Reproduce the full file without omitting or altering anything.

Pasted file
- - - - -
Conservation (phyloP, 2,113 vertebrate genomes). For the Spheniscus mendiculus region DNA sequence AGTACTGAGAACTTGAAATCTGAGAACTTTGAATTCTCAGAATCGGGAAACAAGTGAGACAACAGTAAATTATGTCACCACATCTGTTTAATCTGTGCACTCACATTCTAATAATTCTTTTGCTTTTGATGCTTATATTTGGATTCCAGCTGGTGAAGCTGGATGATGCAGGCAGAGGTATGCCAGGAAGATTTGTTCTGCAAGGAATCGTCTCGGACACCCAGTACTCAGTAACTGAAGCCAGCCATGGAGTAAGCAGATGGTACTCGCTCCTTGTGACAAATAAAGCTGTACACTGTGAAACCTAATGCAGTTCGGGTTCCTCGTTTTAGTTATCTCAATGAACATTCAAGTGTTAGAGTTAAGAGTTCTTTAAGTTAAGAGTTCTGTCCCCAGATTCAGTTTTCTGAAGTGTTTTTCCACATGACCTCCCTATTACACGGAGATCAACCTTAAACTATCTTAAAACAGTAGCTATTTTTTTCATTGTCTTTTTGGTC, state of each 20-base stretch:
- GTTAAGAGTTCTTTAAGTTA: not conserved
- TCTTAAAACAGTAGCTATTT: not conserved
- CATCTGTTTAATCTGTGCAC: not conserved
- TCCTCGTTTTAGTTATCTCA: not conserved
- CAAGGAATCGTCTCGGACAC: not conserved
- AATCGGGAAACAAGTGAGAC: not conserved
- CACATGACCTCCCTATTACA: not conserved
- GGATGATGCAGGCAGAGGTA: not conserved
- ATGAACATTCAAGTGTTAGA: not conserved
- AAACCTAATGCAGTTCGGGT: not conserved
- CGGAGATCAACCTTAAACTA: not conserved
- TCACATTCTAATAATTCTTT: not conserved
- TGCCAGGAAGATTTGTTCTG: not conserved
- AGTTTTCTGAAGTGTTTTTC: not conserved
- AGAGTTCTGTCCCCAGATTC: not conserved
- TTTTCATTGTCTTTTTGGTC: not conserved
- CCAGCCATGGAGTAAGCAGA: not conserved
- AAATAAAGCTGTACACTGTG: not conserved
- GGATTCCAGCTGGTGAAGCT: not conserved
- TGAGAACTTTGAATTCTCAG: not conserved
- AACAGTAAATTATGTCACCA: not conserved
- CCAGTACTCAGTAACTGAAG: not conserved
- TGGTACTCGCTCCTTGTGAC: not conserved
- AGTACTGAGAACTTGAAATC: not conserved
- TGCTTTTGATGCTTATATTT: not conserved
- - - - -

Conservation (phyloP, 2,113 vertebrate genomes). For the Spheniscus mendiculus region DNA sequence AGTACTGAGAACTTGAAATCTGAGAACTTTGAATTCTCAGAATCGGGAAACAAGTGAGACAACAGTAAATTATGTCACCACATCTGTTTAATCTGTGCACTCACATTCTAATAATTCTTTTGCTTTTGATGCTTATATTTGGATTCCAGCTGGTGAAGCTGGATGATGCAGGCAGAGGTATGCCAGGAAGATTTGTTCTGCAAGGAATCGTCTCGGACACCCAGTACTCAGTAACTGAAGCCAGCCATGGAGTAAGCAGATGGTACTCGCTCCTTGTGACAAATAAAGCTGTACACTGTGAAACCTAATGCAGTTCGGGTTCCTCGTTTTAGTTATCTCAATGAACATTCAAGTGTTAGAGTTAAGAGTTCTTTAAGTTAAGAGTTCTGTCCCCAGATTCAGTTTTCTGAAGTGTTTTTCCACATGACCTCCCTATTACACGGAGATCAACCTTAAACTATCTTAAAACAGTAGCTATTTTTTTCATTGTCTTTTTGGTC, state of each 20-base stretch:
- GTTAAGAGTTCTTTAAGTTA: not conserved
- TCTTAAAACAGTAGCTATTT: not conserved
- CATCTGTTTAATCTGTGCAC: not conserved
- TCCTCGTTTTAGTTATCTCA: not conserved
- CAAGGAATCGTCTCGGACAC: not conserved
- AATCGGGAAACAAGTGAGAC: not conserved
- CACATGACCTCCCTATTACA: not conserved
- GGATGATGCAGGCAGAGGTA: not conserved
- ATGAACATTCAAGTGTTAGA: not conserved
- AAACCTAATGCAGTTCGGGT: not conserved
- CGGAGATCAACCTTAAACTA: not conserved
- TCACATTCTAATAATTCTTT: not conserved
- TGCCAGGAAGATTTGTTCTG: not conserved
- AGTTTTCTGAAGTGTTTTTC: not conserved
- AGAGTTCTGTCCCCAGATTC: not conserved
- TTTTCATTGTCTTTTTGGTC: not conserved
- CCAGCCATGGAGTAAGCAGA: not conserved
- AAATAAAGCTGTACACTGTG: not conserved
- GGATTCCAGCTGGTGAAGCT: not conserved
- TGAGAACTTTGAATTCTCAG: not conserved
- AACAGTAAATTATGTCACCA: not conserved
- CCAGTACTCAGTAACTGAAG: not conserved
- TGGTACTCGCTCCTTGTGAC: not conserved
- AGTACTGAGAACTTGAAATC: not conserved
- TGCTTTTGATGCTTATATTT: not conserved